On wholesale, the Commission would take as its starting point the tariffs for connecting mobile phones from other domestic networks.
Then operators would be able to add to their wholesale cost a retail mark-up of no more than 30%, which is the margin that operators can normally make with domestic phone calls.
But Ms Reding has watered down the proposed regulations, in particular by dropping a so-called “country-of-origin” principle. That would mean a traveller would continue to pay their domestic rate even when abroad, and it would centainly have fostered a market in imported SIM cards from countries with the lowest rates.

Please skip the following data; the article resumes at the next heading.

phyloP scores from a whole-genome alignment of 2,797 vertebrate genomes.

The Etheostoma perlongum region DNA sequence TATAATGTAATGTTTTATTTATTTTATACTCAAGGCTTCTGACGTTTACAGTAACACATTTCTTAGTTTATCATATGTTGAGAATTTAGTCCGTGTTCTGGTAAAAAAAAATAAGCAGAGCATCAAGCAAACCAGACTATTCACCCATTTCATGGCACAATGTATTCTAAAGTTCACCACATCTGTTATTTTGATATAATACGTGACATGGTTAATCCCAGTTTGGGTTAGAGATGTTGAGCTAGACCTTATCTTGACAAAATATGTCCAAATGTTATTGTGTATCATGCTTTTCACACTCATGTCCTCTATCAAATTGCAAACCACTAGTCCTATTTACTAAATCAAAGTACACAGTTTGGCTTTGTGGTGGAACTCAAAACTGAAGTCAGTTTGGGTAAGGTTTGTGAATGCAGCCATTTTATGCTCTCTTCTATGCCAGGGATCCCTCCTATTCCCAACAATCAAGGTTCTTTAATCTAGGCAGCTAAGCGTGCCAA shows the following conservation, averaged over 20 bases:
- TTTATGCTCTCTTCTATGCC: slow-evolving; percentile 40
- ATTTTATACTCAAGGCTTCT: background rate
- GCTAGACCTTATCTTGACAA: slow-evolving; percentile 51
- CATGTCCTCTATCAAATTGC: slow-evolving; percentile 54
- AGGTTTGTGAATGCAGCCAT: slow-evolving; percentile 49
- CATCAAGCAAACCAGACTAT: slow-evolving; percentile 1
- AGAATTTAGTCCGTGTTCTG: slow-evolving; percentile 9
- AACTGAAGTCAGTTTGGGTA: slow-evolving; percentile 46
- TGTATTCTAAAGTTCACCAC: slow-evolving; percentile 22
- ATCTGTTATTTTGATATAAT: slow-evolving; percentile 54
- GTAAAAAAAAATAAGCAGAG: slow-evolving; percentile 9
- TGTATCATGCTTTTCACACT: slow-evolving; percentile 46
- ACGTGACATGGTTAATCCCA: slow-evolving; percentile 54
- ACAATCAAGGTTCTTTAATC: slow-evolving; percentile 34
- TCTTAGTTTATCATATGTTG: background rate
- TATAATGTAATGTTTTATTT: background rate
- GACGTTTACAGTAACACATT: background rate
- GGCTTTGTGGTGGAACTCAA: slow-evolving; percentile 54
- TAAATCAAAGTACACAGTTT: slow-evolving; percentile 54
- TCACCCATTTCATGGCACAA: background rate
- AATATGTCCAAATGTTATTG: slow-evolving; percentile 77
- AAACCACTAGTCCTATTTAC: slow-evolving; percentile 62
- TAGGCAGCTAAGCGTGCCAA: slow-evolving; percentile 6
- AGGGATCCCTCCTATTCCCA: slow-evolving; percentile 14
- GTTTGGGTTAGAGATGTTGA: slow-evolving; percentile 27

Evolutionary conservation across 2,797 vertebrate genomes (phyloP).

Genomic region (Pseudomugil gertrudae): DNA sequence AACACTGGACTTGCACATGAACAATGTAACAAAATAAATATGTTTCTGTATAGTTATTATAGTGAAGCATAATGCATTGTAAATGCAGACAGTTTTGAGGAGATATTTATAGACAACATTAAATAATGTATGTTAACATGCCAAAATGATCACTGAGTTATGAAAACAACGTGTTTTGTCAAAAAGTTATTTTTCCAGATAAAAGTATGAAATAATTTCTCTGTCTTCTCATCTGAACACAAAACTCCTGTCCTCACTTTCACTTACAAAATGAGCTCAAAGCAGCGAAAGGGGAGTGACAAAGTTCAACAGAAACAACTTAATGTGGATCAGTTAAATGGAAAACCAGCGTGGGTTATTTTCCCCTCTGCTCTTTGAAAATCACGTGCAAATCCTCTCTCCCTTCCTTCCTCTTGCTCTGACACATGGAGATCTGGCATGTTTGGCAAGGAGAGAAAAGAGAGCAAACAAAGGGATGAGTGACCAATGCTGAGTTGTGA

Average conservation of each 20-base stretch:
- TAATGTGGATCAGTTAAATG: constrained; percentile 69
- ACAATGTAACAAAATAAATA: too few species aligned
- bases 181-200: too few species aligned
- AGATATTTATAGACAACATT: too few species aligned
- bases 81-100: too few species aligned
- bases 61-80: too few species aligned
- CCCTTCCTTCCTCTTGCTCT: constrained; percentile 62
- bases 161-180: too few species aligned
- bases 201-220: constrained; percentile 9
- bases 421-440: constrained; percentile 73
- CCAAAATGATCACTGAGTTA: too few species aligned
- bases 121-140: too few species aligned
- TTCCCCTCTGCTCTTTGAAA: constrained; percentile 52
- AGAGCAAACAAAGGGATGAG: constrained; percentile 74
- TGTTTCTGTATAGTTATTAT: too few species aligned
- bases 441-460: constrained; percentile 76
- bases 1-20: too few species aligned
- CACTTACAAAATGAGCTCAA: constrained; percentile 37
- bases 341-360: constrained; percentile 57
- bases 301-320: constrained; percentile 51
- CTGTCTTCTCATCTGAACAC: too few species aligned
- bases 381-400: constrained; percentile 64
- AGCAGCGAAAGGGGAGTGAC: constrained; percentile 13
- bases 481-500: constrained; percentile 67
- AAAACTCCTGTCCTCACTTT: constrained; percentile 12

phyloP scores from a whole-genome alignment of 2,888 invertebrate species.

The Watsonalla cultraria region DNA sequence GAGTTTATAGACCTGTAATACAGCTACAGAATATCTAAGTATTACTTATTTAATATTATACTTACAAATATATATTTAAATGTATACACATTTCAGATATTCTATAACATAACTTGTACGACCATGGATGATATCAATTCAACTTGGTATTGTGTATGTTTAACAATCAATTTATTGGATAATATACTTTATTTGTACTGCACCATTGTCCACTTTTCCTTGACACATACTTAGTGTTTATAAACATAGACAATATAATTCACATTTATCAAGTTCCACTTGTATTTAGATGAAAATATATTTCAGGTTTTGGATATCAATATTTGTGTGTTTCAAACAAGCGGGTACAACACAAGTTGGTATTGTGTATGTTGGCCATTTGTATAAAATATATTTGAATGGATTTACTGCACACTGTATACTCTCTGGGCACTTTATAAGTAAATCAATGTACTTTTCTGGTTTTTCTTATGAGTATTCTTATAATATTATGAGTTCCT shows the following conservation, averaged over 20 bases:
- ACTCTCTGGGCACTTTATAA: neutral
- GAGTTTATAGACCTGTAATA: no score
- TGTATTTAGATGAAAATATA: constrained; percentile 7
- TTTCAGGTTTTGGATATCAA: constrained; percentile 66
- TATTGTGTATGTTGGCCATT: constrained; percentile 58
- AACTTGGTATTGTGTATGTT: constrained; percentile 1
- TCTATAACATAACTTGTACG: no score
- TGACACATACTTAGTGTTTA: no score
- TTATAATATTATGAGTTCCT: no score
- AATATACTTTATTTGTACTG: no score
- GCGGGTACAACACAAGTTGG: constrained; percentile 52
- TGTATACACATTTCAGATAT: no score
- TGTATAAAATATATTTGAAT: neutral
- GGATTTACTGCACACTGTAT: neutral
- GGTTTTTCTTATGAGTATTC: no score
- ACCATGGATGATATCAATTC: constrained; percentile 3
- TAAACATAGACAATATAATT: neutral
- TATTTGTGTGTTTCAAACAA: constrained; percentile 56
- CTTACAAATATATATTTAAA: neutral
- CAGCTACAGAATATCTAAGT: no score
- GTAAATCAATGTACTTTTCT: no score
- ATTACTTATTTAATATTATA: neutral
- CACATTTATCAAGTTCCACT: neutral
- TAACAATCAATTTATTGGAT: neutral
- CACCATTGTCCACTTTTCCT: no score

Reportedly the proposals also have abandoned plans to remnove charges for receiving calls while abroad.
The GSM Association responded that operators would have to raise their domestic prices to compensate for lower roaming profits. The Commission has quoted figures putting the EU market for international roaming at around e8.5bn, some 5.7% of total mobile industry revenues. If passed, the new EU regulation would lead to consumers paying around e5bn less.
In the meantime European mobile operators have launched www.roaming.gsmeurope.org, a website that enables European consumers to find the best tariffs for making and receiving mobile phone calls when travelling abroad this summer. The site, which features up-to-date prices supplied directly by 75 operators from across the European Union, claims to be the most comprehensive and accurate source of roaming information for travellers.
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